Commercial application of enhanced oil recovery (EOR) technology requires reservoir specific engineering to achieve optimum economy of operations, production and ultimate recovery. Appropriate engineering strategies must be founded in detailed geological models tailored to individual reservoirs. Recent research on heavy oil pools in the Lower Cretaceous Mannville Group indicates some generalisations which contribute to the basic geological framework for characterisation of specific reservoirs in the Lloydminster area. The bulk of established oil in place in the Lloydminster area is contained in tabular, wave-generated sand bodies less than 7m thick. The apparent upper limit on reservoir thickness is interpreted to represent some paleohydraulic control on sand deposition, such as water depth. Thin sands are characterised by high porosity and permeability, with significant anisotropies due to internal sedimentary structures, intercalations of shale, and cemented zones. Common lateral and vertical transitions to shalier strata create complex reservoir geometries. Anomalously thick sands contain subsidiary quantities of oil in place. They predominantly comprise deposits of channel systems characterised by rapid vertical degradation. Such reservoirs are generally composed of slightly coarser sand than thin reservoirs, with very high porosity and permeability. Physical properties of channel sands are more isotropic than those of thin sands, due to less common internal lamination and shale intercalations. EOR development of thick reservoirs is more attractive, insofar as capital and operating costs and potential heat loss to non-reservoir strata (especially in processes involving steam injection) are considerably lower than in typical thin reservoirs. Moreover, the relative homogeneity of channel reservoirs is expected to result in superior sweep efficiency and ultimate recovery. The isotropic character of channel reservoirs facilitates effective geological and engineering modelling, whereas the inhomogeneities more typical of thinner reservoirs present a greater challenge. The technical difficulties associated with EOR applications in thin sands are compounded by the economic detractions of most such projects at present. However, the largest volume of Saskatchewan heavy oil reserves occurs in lithologically complex, thin reservoirs. Efficient commercial exploitation of the resource is dependent upon vigorous, timely development of geological and engineering models for such reservoirs.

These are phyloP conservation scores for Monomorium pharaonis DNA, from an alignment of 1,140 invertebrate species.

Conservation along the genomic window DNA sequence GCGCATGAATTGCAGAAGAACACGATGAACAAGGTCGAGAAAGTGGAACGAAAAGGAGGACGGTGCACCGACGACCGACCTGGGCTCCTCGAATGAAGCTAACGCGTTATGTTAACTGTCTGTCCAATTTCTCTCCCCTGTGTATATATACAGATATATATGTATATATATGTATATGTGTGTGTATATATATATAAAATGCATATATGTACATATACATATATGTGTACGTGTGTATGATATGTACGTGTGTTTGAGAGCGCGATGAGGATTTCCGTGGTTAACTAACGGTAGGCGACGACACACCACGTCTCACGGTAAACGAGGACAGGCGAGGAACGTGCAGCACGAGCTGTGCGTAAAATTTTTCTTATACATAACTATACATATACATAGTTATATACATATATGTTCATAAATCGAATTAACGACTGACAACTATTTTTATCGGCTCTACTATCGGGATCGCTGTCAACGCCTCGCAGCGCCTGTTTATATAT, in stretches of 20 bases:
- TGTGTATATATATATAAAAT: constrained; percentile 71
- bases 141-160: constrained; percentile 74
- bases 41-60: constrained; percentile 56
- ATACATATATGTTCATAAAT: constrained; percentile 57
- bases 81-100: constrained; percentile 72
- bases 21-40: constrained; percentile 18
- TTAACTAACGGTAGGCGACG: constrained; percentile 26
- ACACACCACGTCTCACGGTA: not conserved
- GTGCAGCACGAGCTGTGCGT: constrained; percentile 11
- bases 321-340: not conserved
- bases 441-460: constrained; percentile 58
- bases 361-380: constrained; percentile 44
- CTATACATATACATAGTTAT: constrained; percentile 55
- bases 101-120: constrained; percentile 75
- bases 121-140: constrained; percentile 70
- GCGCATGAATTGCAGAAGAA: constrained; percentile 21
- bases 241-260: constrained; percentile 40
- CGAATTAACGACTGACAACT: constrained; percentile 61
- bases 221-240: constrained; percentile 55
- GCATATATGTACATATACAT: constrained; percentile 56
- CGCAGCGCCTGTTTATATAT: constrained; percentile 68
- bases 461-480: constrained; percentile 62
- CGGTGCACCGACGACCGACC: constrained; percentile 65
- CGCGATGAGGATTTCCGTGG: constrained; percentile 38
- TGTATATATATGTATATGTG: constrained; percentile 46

Commercial application of enhanced oil recovery (EOR) technology requires reservoir specific engineering in order to achieve optimum economy of operations and to maximise ultimate recovery of original nil in place. Extensive experience gained from experimental projects has increased confidence in the essential commercial viability of EOR. Operating procedures have improved substantially, with increased potential for greater ultimate recovery. Nonetheless, profitable application of EOR technology in most Saskatchewan heavy oil reservoirs depends upon further sophistication of engineering techniques. Appropriate engineering strategies must be founded in comprehensive, detailed geological models tailored to each reservoir. A thorough understanding of reservoir geology is required for technical and economic assessment of EOR applications and for choice of a specific process to be implemented in a particular reservoir. Moreover, adequate geological models are essential to effective management of such problems as poor injectivity, low sweep efficiency (e.g., "chanelling"), fracturing and excessive heat loss to non-reservoir strata.